“Mr. Lincoln,” starring John O’Connor, takes the audience from Lincoln’s earliest days to his election to the tragic events of April 15, 1865. It reverberates with the power of Lincoln’s words but also sparkles with his wit and humor.
The performance takes place at 3 p.m., Sunday, April 15. Tickets are $8 for the general public or $5 for members of the Abraham Lincoln Presidential Library Foundation. For tickets, click here.
“The play is filled with Lincoln’s humor and also quite moving. John O’Connor as Lincoln is one of those performances that will stay in your mind for a long time to come,” said Phil Funkenbusch, theater director at the Lincoln Presidential Library and Museum.
“It’s exciting, challenging, and humbling to portray this man for all the obvious reasons,” O’Connor said. “But most fascinating to me is the paradox that is Lincoln: He saved the Union, took vital steps toward ending slavery and explained himself with some of the more transcendent and enduring language ever spoken, and at the same time was just a regular man. He could be the neighbor down the street who happens to practice law downtown.”
Ice caps are melting, our population is growing, and our winters are getting longer. So, what does that mean for our farm-dependent state? In Illinois, our farmers depend on the land and climate to work together so that they, as growers, can yield bountiful crops.
Often, we are left overwhelmed as to what we can do to help the earth. From recycling, eating and shopping local, to turning the lights off when you leave a room, sustainability starts small and at the heart. Downtown Springfield, Inc. interviewed three of our business owners regarding their efforts to make Springfield sustainable, delving deep to showcase what makes them unique.
Michael Higgins, owner and chef of Maldaner’s Restaurant, says that buying from small farmers and eating organic is the way to go. Coming from California, one thing Higgins wanted to do when he arrived in Central Illinois was to bring more variety to Springfield. He noticed that the Midwest grew really great tomatoes, but unfortunately only one species seemed to exist. By working with local farmers and by providing them with seed, Higgins was able to add to the Midwest variety. Then in the late ’80’s, Higgins began offering organic chicken to his customers by working with farmers he met at the Illinois Product Show. One can see the pride in Higgins’ eyes as he speaks of the bond between the consumer and farmer. “It’s 100% trust,” he states. Small Farmers, away from agri-business, “ARE small businesses and we need to remember that,” Higgins says.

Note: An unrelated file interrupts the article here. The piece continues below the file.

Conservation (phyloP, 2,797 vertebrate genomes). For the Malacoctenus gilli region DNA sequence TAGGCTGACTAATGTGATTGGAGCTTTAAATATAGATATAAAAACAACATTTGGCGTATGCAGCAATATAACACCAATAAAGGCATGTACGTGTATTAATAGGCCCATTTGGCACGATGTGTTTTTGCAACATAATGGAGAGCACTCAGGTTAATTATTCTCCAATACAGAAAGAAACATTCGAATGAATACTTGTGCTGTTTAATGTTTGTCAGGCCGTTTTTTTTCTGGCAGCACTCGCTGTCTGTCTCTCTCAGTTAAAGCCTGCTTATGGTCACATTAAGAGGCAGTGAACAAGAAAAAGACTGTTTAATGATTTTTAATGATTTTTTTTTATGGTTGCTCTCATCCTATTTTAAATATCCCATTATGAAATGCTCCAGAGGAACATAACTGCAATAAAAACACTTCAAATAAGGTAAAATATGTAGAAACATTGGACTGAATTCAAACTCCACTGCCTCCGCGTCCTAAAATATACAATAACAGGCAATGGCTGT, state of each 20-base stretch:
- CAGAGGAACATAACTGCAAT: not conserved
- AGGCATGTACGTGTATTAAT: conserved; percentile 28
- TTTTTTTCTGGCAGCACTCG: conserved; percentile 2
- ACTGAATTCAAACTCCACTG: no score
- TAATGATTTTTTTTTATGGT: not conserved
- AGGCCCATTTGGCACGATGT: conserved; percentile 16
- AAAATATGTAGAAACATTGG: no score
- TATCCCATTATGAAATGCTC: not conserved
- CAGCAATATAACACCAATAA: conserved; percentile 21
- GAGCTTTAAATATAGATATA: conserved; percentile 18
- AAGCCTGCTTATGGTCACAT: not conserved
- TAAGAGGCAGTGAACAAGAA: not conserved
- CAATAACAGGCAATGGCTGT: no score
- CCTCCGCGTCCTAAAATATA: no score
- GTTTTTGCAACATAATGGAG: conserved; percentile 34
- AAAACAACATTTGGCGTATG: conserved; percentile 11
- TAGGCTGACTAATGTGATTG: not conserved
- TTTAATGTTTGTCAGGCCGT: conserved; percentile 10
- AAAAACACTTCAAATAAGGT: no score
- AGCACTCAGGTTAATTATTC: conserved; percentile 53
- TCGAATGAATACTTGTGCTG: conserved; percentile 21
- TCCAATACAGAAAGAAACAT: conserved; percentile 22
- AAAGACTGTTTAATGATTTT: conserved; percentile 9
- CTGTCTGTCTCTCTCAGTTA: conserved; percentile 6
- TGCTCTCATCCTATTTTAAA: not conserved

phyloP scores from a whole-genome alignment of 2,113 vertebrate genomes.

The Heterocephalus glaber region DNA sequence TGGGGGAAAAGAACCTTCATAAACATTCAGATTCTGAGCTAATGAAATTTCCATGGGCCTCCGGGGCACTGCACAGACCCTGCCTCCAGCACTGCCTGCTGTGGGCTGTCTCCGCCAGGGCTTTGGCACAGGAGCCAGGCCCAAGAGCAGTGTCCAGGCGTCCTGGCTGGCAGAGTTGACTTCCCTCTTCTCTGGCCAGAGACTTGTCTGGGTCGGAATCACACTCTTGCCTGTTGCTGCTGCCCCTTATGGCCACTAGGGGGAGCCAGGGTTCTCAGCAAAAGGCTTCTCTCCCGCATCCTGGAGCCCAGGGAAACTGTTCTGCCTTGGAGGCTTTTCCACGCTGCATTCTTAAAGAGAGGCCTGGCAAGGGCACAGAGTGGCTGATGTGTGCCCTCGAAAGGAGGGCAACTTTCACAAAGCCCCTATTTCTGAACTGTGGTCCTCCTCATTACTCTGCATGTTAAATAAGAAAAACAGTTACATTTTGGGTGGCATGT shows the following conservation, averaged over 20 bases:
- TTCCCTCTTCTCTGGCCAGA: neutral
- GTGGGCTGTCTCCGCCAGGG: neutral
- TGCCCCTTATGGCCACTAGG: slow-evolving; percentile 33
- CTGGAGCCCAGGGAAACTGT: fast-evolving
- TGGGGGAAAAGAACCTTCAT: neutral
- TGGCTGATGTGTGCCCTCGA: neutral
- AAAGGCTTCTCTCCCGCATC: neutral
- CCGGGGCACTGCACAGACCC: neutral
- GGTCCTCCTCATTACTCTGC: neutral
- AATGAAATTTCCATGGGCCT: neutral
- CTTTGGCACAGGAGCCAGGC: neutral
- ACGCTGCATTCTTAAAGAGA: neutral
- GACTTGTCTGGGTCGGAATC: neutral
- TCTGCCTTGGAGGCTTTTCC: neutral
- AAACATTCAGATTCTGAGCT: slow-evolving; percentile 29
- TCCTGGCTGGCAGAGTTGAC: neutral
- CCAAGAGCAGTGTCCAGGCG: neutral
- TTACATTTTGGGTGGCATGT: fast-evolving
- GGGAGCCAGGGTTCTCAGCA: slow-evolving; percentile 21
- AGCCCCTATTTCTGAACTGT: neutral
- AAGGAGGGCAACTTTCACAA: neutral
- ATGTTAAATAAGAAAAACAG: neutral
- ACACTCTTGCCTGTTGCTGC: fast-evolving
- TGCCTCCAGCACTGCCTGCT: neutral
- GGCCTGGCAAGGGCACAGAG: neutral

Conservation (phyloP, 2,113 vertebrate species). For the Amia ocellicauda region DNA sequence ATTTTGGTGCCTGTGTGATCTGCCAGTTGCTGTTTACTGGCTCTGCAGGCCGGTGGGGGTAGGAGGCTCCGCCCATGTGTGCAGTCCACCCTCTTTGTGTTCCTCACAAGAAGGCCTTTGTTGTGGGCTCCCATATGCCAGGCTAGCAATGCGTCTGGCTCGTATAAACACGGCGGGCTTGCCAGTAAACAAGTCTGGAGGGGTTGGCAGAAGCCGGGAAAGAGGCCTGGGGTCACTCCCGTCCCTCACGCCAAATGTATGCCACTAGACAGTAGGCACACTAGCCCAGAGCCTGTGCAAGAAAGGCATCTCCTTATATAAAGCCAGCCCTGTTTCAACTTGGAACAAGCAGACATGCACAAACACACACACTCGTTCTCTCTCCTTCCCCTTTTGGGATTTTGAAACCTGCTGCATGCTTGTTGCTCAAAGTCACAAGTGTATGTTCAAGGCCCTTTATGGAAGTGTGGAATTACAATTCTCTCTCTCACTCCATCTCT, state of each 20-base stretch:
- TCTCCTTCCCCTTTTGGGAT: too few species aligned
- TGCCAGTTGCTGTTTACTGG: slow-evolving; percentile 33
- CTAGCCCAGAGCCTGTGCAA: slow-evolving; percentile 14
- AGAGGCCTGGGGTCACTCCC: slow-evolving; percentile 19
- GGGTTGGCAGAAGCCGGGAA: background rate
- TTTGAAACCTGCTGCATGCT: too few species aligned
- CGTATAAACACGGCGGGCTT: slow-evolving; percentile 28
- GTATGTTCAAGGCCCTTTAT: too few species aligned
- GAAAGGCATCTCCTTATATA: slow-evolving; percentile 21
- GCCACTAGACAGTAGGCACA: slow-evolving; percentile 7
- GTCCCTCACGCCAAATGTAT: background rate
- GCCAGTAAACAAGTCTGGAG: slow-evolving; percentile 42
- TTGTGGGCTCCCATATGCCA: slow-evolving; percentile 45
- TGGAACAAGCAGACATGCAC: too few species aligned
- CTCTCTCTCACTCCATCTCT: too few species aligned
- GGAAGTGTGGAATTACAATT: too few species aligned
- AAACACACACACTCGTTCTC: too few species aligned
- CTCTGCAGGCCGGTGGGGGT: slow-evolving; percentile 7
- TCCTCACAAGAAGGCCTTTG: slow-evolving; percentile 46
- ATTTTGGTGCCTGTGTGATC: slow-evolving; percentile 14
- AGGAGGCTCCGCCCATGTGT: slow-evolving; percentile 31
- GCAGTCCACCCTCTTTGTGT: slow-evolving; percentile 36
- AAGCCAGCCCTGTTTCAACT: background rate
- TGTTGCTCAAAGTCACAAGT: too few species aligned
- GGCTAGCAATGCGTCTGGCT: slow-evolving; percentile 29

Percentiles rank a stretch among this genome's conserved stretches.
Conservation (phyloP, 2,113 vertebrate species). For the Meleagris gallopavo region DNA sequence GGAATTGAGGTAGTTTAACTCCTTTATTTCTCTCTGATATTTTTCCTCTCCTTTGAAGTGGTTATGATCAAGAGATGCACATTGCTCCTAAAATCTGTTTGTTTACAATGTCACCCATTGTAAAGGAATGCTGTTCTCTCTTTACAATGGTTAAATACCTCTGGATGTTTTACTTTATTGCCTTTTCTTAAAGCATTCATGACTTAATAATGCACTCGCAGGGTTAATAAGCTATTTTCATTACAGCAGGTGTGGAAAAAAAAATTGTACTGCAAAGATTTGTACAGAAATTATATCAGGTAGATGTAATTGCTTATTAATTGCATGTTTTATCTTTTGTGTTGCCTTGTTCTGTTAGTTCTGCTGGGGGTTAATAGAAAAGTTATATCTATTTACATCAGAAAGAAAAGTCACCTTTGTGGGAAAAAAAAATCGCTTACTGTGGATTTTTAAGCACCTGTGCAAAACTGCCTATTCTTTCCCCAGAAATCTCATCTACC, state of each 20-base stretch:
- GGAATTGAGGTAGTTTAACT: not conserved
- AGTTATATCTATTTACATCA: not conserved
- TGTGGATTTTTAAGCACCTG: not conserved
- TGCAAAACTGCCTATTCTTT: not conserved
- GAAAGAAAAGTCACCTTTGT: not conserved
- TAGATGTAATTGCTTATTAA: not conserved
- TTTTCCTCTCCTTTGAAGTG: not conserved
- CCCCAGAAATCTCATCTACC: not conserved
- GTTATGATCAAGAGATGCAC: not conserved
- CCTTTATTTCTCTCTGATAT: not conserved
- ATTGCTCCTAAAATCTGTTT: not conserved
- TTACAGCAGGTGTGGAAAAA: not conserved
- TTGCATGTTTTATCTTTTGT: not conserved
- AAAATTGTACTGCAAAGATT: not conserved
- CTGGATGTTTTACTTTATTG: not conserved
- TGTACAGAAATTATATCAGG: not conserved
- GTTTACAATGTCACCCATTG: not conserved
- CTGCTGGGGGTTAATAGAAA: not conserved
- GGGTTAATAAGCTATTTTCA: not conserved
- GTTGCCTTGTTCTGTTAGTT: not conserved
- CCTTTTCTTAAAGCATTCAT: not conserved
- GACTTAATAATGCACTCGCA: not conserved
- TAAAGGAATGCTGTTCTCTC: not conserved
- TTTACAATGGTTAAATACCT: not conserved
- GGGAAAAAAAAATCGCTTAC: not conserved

We are trusting these farmers to feed us with incredible food that provide us with the nutrients we need and at the same time, they are trusting us to understand that where we buy from is important. Buying from farmers markets and your local or small farm not only helps them but helps our community, and helps our planet. We asked Higgins what he thought was the best solution to feeding our growing population while sustaining our planet and he had the best answer: “Do the best you can.”
How does buying organic help the planet?
Organic farming is less intensive on our landscapes causing less erosion to our soil compositions. While it does often require more land in general, the amount of pesticides and herbicides are far less than conventional commodity farming — meaning less chemical run-off to our water systems and airways. While too much demand on small farms can do harm by exploiting them, the good news it that more and more “big business” farmers are transitioning to organic due to the consumer demand!
Like Chef Higgins says, all we can do is try our best. Try our best to educate ourselves as to what is harmful to ourselves, others, and the planet. While remembering that even the smallest act is helping and that if we all did one small act, like buying local, those many small acts add up to a pretty big one!
Stay tuned for next weeks’ sustainable highlight when we meet with new Director Leah Wilson and founding Board President Rachael Thomson of the Kidzeum Health and Science Children’s Museum.
*This sustainability blog post is the first of a three part series about how Downtown Springfield organizations contribute to sustainability initiatives.*